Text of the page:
Thursday 10 April 2008
Legislative Council Hansard

Mr  FINCH (Rosevears) - The fortieth anniversary of the opening of the Batman Bridge linking the two sides of the Tamar, attaching as it were the Legislative Council divisions of Rosevears and Windermere, is not until 18 May.  However, I am mentioning the occasion now to pre-empt any similar move that might come from the member for Windermere.

The Batman Bridge, except for a structurally necessary small foothold on the eastern side of the Tamar, is in my electorate which extends across the Tamar to its eastern shore, the boundary of my electorate.  There is a lot of water and some silt in my electorate.

Mr Parkinson - Wouldn't you be better off facing the camera?

Members laughing.

Mr FINCH - The fortieth anniversary of this vital link will be marked on the bridge itself at 8.30 on Sunday 18 May with a big picnic that has been organised by the Rotary clubs of West Tamar and George Town.

Mrs Rattray-Wagner - Are you providing the sandwiches?

Mr FINCH - We could do - crayfish sandwiches again?

The picnic itself is going to be held on the eastern end of the bridge, as I am sure the member for Windermere is aware.  I will be attending and the member for Windermere will be there too.  The eastern side has a big advantage because there is a bit more room for festivities and there is a beautiful view from the eastern side.  You can actually see the western side of the Tamar and I have always thought that one of the most outstanding features of the electorate of Windermere is the view you get of my electorate of Rosevears

Mr Dean - Not necessarily.

Members laughing.

Mr FINCH - The day is going to feature a walk across the bridge, which will be quite interesting as it is going to be under the roadway.  The general public have never had access to that before, but it is going to be available this year.

The two Rotary clubs organising this year's festivities were involved in the formal opening on 18 May 1968 which was attended by 15 000 people.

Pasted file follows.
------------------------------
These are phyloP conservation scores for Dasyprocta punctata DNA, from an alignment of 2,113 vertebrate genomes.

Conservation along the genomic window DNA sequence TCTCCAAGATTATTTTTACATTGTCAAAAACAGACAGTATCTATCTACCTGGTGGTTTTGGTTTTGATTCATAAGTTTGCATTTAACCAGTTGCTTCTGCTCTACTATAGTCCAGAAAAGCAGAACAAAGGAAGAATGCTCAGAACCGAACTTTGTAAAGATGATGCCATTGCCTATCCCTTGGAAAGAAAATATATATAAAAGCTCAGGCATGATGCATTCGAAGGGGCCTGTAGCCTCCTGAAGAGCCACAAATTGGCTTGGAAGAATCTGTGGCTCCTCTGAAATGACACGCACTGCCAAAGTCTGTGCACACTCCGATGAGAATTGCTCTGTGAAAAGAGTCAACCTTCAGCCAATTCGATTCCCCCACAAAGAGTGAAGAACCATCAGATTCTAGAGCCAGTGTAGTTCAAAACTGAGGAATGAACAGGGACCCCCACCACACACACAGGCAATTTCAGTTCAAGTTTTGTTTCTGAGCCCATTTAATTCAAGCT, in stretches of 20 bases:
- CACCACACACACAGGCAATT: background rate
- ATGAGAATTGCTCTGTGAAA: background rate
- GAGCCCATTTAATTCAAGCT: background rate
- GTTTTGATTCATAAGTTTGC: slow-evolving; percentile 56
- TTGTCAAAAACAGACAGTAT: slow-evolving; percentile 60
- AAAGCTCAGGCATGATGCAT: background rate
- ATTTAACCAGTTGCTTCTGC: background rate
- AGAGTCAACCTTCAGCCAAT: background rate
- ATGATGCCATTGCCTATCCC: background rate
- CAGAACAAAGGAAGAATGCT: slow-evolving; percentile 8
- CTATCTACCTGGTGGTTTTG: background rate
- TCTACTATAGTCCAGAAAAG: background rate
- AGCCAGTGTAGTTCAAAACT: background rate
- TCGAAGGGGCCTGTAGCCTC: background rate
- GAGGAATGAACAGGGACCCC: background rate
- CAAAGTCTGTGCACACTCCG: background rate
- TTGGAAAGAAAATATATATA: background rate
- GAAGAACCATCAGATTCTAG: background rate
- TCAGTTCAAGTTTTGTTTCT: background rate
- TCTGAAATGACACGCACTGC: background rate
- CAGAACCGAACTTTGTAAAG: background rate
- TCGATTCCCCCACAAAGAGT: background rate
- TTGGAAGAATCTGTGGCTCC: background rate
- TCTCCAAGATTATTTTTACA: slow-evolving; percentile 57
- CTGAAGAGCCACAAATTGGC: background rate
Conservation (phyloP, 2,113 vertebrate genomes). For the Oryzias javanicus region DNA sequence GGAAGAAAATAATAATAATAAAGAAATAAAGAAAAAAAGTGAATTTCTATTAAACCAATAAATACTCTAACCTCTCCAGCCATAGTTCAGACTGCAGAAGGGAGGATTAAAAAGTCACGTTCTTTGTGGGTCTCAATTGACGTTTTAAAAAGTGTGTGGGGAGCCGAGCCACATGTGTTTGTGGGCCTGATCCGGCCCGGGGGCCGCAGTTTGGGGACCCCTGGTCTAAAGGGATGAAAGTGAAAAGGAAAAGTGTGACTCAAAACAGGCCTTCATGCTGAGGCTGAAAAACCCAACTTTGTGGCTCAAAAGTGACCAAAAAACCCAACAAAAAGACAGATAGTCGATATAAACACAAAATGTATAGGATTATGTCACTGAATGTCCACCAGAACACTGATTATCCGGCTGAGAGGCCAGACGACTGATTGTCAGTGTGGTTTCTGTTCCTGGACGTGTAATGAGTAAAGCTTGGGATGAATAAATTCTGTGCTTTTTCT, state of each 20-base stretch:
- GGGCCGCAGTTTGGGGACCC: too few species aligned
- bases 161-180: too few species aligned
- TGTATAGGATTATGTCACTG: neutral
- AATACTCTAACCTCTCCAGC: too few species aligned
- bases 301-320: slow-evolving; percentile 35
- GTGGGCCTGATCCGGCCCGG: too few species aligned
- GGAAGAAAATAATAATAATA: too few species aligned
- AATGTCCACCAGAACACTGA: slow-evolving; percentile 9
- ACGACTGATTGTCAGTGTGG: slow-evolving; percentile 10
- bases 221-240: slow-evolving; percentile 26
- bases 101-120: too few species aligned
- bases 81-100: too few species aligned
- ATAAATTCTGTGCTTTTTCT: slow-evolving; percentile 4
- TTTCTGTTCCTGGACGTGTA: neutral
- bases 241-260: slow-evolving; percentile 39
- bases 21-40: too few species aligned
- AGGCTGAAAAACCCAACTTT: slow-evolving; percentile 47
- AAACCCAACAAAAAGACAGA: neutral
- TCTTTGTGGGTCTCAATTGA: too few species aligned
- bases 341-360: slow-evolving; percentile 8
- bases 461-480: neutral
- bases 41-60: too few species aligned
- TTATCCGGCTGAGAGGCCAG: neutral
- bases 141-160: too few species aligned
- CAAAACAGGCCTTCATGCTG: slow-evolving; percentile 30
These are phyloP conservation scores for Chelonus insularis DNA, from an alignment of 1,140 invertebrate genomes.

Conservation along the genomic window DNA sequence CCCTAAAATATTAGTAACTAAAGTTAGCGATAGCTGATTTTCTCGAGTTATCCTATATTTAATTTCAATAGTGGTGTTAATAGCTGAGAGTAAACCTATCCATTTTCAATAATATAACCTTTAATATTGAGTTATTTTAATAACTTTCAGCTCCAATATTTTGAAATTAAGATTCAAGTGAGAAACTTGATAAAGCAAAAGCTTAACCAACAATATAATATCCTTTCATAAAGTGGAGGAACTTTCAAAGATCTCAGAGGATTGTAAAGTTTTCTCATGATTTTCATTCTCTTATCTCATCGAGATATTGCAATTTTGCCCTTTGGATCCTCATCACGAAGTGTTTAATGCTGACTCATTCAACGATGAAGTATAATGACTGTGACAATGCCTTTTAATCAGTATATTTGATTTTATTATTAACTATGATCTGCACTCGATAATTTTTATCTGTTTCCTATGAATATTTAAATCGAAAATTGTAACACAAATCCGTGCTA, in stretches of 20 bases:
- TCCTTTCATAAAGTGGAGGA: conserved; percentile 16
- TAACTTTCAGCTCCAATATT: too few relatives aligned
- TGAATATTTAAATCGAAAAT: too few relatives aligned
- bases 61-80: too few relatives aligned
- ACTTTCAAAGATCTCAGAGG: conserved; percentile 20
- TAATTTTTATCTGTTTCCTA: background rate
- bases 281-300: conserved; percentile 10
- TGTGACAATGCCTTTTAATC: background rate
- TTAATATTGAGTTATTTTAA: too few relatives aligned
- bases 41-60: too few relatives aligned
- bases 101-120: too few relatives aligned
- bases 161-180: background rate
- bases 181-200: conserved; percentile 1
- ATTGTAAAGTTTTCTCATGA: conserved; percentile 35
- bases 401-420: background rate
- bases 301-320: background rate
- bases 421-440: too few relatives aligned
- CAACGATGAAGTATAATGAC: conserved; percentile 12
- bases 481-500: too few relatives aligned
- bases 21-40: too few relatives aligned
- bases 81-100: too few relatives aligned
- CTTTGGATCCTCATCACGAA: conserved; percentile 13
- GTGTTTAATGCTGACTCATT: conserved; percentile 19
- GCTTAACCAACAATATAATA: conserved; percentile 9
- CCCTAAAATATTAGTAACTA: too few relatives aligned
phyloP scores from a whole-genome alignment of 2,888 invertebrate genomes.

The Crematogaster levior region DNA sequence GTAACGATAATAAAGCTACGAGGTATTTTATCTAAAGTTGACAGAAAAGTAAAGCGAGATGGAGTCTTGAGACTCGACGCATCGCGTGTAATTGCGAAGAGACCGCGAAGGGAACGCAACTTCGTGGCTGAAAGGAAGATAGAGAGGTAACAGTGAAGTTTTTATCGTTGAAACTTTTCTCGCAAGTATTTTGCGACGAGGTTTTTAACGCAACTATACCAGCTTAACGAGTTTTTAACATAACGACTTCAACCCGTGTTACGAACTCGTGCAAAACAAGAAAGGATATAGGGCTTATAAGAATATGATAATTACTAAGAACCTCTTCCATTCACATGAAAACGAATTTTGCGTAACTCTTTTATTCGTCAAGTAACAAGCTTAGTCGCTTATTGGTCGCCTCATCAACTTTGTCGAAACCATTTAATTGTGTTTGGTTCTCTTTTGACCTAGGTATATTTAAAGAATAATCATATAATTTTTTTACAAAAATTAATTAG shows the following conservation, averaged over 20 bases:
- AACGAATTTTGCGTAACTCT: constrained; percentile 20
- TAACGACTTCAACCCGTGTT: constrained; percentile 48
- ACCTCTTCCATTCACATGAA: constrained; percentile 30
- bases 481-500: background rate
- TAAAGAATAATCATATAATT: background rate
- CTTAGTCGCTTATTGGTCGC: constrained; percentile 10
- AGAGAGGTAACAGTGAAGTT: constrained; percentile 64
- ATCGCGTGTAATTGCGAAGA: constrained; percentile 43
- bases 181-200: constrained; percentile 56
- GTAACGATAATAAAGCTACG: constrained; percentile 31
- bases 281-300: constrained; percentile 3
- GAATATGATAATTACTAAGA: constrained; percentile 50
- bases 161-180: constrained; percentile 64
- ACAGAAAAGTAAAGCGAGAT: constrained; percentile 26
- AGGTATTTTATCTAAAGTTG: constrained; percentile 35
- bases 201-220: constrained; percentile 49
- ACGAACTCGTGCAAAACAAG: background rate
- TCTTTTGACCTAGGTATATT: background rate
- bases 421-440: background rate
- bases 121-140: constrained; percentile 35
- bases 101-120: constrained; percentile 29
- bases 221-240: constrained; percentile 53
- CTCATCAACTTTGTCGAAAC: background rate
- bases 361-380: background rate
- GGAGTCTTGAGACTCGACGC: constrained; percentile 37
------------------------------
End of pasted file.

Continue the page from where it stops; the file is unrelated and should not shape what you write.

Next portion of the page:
Mrs Rattray-Wagner - Any of the same members?

Mr FINCH - You would hope so; that would be a nice long run.

The Batman Bridge was the first cable-stayed bridge in Australia.  It has the sloping A-frame, which you would all be familiar with.  It essentially holds up the bridge and is naturally at the Rosevears end and is an iconic landmark seen from both sides of the Tamar.  The A-frame tower was built at the Rosevears end because there is a solid dolerite rock base rather than the clay that is on the eastern side.

A causeway on the eastern side carries the highway across this softer base supported by four piers built on piles driven 18 metres into the clay, and I will not go into too much more detail of the construction, but it is hard to imagine how, Mr President, we would have done without the Batman Bridge had it not been built in the 1960s.  It is a vital transport link for the economy of the Tamar Valley.

Mrs Rattray-Wagner - We wouldn't need to upgrade the Frankford highway if we didn't have that.

Mr FINCH - Absolutely right, and it is vital for both Rosevears and Windermere.  In fact it would be good to have another such elegant bridge, Mr President, perhaps a little closer to Launceston, but more about that later.

If I might mention, John Batman's father was transported to Australia as a receiver of stolen goods and his son, John Batman, was born in Sydney, came to Tasmania in 1821 - or to Van Diemen's Land, as it was known then - and he developed here as a grazier.  He was very well known for hunting down outlaw bushrangers who were terrorising the country.  He worked towards conciliation with Aborigines.  He spoke their languages and he attempted to stop extermination.  He was well known for his spirit of adventure and determination and was part of the founding of Melbourne.  In fact he sailed over to Melbourne on a ship that was built in my electorate at the location called Rosevears from which we gained the name. 

The old sea captain George Plummer established a shipbuilding business at Rosevears and he built the Rebecca in which John Batman sailed to found Melbourne in 1835.  John Batman remains an important figure in Melbourne's history - really a character with two faces.  You know the good side, I will not go into the other side, but he does keep his legendary status as one of the founders of Melbourne and as an entrepreneur with boldness and flair, better known as a pioneer rather than the builder of that city.  That is John Batman, and the celebration of the opening of the bridge will be on 18 May 2008.